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Direct experience within the specific market, specific category, and within the last few months can provide an agency or brand the merit to be able to take on the challenge, writes Ryan Molloy.

Localization across Asia is a constantly moving target, wherein brands will need to repeatedly adjust their approach, vision, or strategy every three months. Brands in Vietnam, Thailand and China will update their brand plans on a quarterly basis, never holding to a single slogan and constantly updating their voice and image to fit with the current trends.

Asia is dominated by word-of-mouth cultures where consumers will only introduce brands and products to their family, friends, and associates if the products can add value or are “unique” compared to other offerings seen in supermarkets. If the brand is not able to offer these elements, then it needs to localise in a way that either:

  1. Establishes the brand as more premium.
  2. Fulfils an emotional need of the consumers that other brands have failed to.


Brands need to be malleable

Brands need to be able to always retain their company DNA and ensure consistency, while still relaxing global guidelines to an extent that allows for ‘test and learn’ strategies that can be adapted and optimized. Asian brands tend to be much bolder and more dynamic in their brand identity. However, brand appearances and voices are ever-changing to fit with the current trends and consumer behaviours.

Brands also need to be aware of the vast amount of content that is required across Asian markets (in particular China). Localising a brand cannot be a rigid process as it needs to extend to any content produced and campaigns developed for a specific market, including videos, text, images, connotations, and other content formats as well.

With that said, instead of focusing on who they are, brands should focus on doing something unique. Asian consumers are impressed by novelty and will pay more attention to ingenious brand developments rather than on-brand developments.


Brands should strive to be understanding, but never patronizing or culturally insensitive.

In November 2018, Dolce & Gabbana was involved in a debacle in China after releasing a series of controversial and culturally tone-deaf ads. The condemnation that D&B faced was widespread and immediate, leading to a heavily stained reputation that is still haunting the brand four years later. Even today, Chinese celebrities seen wearing D&B will still receive a deluge of negative comments from Chinese consumers.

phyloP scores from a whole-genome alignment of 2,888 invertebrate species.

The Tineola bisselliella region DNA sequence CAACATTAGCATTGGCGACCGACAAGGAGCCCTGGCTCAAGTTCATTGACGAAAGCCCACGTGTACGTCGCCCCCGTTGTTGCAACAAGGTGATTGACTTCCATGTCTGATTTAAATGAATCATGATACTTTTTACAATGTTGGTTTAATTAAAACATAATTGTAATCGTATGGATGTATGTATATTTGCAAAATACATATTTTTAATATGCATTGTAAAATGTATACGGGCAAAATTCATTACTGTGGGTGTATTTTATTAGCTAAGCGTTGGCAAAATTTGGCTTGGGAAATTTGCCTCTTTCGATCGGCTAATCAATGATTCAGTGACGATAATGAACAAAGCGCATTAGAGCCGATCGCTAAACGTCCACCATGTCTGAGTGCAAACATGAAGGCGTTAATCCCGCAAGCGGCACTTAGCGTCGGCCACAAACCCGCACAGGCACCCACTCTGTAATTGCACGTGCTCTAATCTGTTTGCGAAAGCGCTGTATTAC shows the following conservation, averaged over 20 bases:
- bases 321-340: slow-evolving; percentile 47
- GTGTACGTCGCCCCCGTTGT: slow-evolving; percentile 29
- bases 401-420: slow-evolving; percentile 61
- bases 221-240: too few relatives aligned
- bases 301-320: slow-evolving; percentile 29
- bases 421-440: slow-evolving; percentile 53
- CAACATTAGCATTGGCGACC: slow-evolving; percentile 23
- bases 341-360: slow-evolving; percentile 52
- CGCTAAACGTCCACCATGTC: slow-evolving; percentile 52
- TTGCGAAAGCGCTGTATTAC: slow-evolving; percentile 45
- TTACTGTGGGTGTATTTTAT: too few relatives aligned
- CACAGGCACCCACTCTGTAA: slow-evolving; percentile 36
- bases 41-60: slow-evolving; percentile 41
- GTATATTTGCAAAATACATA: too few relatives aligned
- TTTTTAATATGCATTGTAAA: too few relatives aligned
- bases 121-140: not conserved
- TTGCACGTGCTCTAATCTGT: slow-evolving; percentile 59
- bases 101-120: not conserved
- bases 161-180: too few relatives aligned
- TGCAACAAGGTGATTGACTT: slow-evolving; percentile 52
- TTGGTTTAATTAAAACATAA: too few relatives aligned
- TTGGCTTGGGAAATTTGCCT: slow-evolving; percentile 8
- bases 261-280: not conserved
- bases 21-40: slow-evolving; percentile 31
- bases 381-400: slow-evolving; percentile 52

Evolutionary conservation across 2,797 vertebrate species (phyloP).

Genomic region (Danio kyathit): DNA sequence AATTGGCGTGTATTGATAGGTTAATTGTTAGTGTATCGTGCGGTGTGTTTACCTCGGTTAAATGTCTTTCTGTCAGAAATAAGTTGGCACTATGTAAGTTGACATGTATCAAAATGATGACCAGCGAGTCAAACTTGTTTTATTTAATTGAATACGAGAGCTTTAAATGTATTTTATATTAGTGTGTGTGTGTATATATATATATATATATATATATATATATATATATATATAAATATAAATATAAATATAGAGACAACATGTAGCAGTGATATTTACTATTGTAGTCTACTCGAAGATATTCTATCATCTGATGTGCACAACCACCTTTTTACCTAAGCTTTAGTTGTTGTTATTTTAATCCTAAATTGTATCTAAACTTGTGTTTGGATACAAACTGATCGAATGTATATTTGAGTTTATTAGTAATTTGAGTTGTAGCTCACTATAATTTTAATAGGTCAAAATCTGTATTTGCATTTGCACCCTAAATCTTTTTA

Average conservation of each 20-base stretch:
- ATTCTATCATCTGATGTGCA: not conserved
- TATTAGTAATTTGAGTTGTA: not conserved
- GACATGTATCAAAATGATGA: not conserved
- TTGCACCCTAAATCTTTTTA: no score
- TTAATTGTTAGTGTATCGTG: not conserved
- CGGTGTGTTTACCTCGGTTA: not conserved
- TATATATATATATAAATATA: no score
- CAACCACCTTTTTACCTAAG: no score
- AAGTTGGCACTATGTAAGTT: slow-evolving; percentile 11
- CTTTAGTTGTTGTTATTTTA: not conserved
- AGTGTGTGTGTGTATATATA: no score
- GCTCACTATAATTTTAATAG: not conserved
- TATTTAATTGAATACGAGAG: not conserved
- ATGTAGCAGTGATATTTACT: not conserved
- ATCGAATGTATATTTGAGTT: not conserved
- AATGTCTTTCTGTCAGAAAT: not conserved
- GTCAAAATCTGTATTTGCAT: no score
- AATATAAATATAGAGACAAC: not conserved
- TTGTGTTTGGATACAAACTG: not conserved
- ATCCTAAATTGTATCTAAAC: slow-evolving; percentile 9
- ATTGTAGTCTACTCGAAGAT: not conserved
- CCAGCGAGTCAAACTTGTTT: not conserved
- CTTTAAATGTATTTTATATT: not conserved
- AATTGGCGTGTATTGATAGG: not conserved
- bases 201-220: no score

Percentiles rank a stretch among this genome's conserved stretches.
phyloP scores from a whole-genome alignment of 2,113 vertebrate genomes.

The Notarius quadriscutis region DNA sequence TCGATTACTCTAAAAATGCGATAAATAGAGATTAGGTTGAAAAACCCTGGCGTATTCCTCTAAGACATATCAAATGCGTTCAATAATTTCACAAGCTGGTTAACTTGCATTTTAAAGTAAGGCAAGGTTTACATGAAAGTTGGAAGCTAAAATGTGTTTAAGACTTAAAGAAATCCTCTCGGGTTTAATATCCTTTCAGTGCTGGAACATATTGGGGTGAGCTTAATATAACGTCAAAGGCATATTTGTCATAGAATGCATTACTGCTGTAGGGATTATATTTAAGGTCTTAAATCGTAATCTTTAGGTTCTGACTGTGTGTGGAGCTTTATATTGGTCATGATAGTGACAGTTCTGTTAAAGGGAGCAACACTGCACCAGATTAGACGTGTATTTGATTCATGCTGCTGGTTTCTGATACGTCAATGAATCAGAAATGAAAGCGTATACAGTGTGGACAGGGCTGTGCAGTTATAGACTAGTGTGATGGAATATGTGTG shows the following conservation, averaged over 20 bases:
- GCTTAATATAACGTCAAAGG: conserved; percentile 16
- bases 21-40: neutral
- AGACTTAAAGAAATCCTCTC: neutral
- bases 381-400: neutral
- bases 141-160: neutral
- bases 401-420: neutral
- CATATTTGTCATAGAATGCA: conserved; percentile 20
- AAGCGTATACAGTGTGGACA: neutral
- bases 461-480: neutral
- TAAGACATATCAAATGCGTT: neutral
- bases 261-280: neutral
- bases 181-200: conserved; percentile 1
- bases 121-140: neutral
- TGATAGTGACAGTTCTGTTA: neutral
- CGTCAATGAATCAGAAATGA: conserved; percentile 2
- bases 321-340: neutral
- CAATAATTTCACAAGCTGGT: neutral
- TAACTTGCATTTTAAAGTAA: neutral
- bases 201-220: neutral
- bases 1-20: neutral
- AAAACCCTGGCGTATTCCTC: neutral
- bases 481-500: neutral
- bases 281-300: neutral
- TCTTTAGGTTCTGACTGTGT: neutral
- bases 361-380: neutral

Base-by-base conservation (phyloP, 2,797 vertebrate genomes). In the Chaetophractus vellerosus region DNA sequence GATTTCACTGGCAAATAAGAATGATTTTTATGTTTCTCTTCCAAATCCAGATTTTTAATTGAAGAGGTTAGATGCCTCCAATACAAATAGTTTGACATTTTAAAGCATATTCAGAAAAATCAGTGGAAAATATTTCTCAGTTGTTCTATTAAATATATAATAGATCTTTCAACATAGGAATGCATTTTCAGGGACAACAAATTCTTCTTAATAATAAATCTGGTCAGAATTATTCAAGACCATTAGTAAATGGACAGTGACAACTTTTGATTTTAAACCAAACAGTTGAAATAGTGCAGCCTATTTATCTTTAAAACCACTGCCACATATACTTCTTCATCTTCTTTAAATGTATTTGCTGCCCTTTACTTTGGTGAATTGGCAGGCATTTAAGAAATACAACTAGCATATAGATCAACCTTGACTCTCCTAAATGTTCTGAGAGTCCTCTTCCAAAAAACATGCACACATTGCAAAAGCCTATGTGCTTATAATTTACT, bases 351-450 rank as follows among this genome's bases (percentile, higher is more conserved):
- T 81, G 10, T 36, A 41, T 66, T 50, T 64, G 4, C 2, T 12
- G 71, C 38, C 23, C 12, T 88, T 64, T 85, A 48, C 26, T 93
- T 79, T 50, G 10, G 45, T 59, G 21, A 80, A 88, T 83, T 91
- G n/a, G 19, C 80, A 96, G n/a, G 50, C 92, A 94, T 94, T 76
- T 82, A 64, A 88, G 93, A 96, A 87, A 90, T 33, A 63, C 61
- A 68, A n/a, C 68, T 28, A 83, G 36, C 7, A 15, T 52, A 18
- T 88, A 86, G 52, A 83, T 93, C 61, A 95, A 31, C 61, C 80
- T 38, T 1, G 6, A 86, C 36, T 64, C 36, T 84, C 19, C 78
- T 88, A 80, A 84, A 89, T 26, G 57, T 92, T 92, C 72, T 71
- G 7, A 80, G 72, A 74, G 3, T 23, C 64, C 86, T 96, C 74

The entire scandal points to the consistent theme of a lack of understanding between HQ and regional offices. HQ pushes the brand into trying too hard without listening to regional voices, causing the brand to become culturally insensitive or to stereotype consumers. Brands need to take into account local market traditions and customs by considering the input and suggestions of local teams, while still remembering that we are in the age of the global consumer.


Brands should be adventurous in their localization but not lose sight of their home DNA.

Although localization is essential to connecting with local customers, both under-localisation and over-localization present their own issues.

Brands that choose to change too much when entering a new market will run the risk of rendering themselves unrecognisable, becoming a new brand fighting in a new market with no ties to the initial roots. When global brands enter Asia, under-localisation or localising through top-down branding and translation of corporate sayings may lead to a lack of authenticity. Customers can see through brands that are not showing real effort in understanding traditions and cultures. If brands lack authenticity, then nobody will buy into them.

It is important that brands ensure they are speaking with people, not speaking at them.

Why do brands need to localize in Asia? To find a purpose, stay human-centric, and be approachable.


Article by RedFern Digital’s Ryan Molloy. RedFern Digital is an award-winning independent brand management agency that develops, manages, and distributes brands across Asia. It is responsible for the strategic direction, growth, and performance of some of the largest and most successful brands across a dynamic range of categories in the market, covering Research, Branding, Strategy, Social Media marketing, E-commerce & Technical Integration.

Link to the full magazine here:

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Glenn Baker

Glenn is a professional writer/editor with 50-plus years’ experience across radio, television and magazine publishing.


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